Long-vacant grain silos in Chicago up for auction, future uncertain

One of Chicago‘s most visible rust-belt remnants is up for sale, just in time for its cameo in the Transformers 4 movie. The derelict Santa Fe grain elevator has been a favorite hangout for squatters, graffiti artists and ruin-porn enthusiasts since 1977, when a fire and explosion ended 70 years of industrial history there.

Continue reading after the jump.

Remington Arms Reloaded

Tuesday, June 29, 2010

Bridgeport's Remington Arms plant has won a reprieve.

Nils Wiesenmüller of the Bridgeport Design Group reports that the historic Remington Arms Factory has been saved—at least for the moment. As we reported on April 19, the building, which once made guns for Czarist Russian armies and served as General Electric’s corporate headquarters, was slated for demolition by G.E., which still owns the structure. But the Connecticut Post claims that the city’s Inland Wetlands Watercourses Agency has tabled G.E.’s demolition permit for the moment because it cannot prove that “no materials, soil, or hazardous waste would make their way into nearby Stillman Pond during the two years it would take to deconstruct the 13 interconnected structures and powerhouse on the 72-acre property.” Still, it seems that G.E. and some in the city are determined to see the building torn down, so we are continuing our effort to save the structure and find an alternative use for it. We started a petition with Wiesenmüller, and while it now has almost 500 signatures, we need more. Please sign the petition and keep the pressure on to save this historic structure!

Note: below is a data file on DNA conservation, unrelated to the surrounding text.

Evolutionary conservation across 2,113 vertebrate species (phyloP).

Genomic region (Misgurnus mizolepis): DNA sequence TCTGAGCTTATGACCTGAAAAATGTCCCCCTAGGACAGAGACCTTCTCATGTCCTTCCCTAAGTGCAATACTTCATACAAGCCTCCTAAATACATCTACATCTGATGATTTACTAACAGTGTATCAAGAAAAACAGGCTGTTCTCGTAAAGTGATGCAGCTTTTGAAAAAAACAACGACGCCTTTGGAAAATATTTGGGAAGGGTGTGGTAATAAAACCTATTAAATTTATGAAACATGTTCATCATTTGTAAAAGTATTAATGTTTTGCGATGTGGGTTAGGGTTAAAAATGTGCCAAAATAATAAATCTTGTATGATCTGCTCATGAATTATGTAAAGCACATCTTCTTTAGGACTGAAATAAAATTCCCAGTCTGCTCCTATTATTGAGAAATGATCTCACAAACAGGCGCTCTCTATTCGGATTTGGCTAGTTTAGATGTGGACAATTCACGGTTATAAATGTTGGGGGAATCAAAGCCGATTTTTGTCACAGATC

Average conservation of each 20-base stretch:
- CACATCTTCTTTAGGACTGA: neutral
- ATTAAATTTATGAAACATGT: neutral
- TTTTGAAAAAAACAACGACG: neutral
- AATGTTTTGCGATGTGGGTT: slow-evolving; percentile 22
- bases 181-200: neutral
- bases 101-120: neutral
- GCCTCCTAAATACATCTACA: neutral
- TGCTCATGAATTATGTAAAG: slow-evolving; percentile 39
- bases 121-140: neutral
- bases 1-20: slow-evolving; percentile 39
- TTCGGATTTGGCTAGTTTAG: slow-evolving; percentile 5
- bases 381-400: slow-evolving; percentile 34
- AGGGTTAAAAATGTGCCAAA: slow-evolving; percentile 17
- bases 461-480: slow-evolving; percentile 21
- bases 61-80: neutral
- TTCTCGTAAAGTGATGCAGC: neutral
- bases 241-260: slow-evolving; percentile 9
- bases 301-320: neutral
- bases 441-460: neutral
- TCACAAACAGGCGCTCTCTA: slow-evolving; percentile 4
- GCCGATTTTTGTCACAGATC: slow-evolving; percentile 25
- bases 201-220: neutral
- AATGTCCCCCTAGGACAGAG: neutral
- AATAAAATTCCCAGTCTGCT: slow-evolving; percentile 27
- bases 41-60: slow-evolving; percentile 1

Call to Arms!

Monday, April 19, 2010

The massive Remington Arms complex in Bridgeport, Connecticut is slated for demolition.

The Remington Arms factory in Bridgeport, Connecticut is a spectacular 1.5 million-square-foot structure of 13 interconnected buildings stretching over 76 acres. Now its future is imperiled. Long a monument on the city’s East Side, it was originally built by the Remington Arms-Union Metallic Cartridge Company beginning in 1915 to fill an order for one million rifles and 100 million rounds of ammunition to supply czarist Russian armies. Later, the building turned out bayonets, Colt automatic pistols, Browning Machine Guns, and automatic rifles. In 1920, General Electric purchased the property, and produced thousands of small kitchen appliances in the plant, but GE slowly pulled manufacturing from the building, and closed it entirely in 2007. The company claims to have looked for development opportunities for the shuttered factory, but concluded that it is “functionally obsolete (and) inappropriate for modern uses.” Now GE plans to demolish the structure, leaving a huge vacant property in Bridgeport—a city that can ill afford more dereliction. Read More

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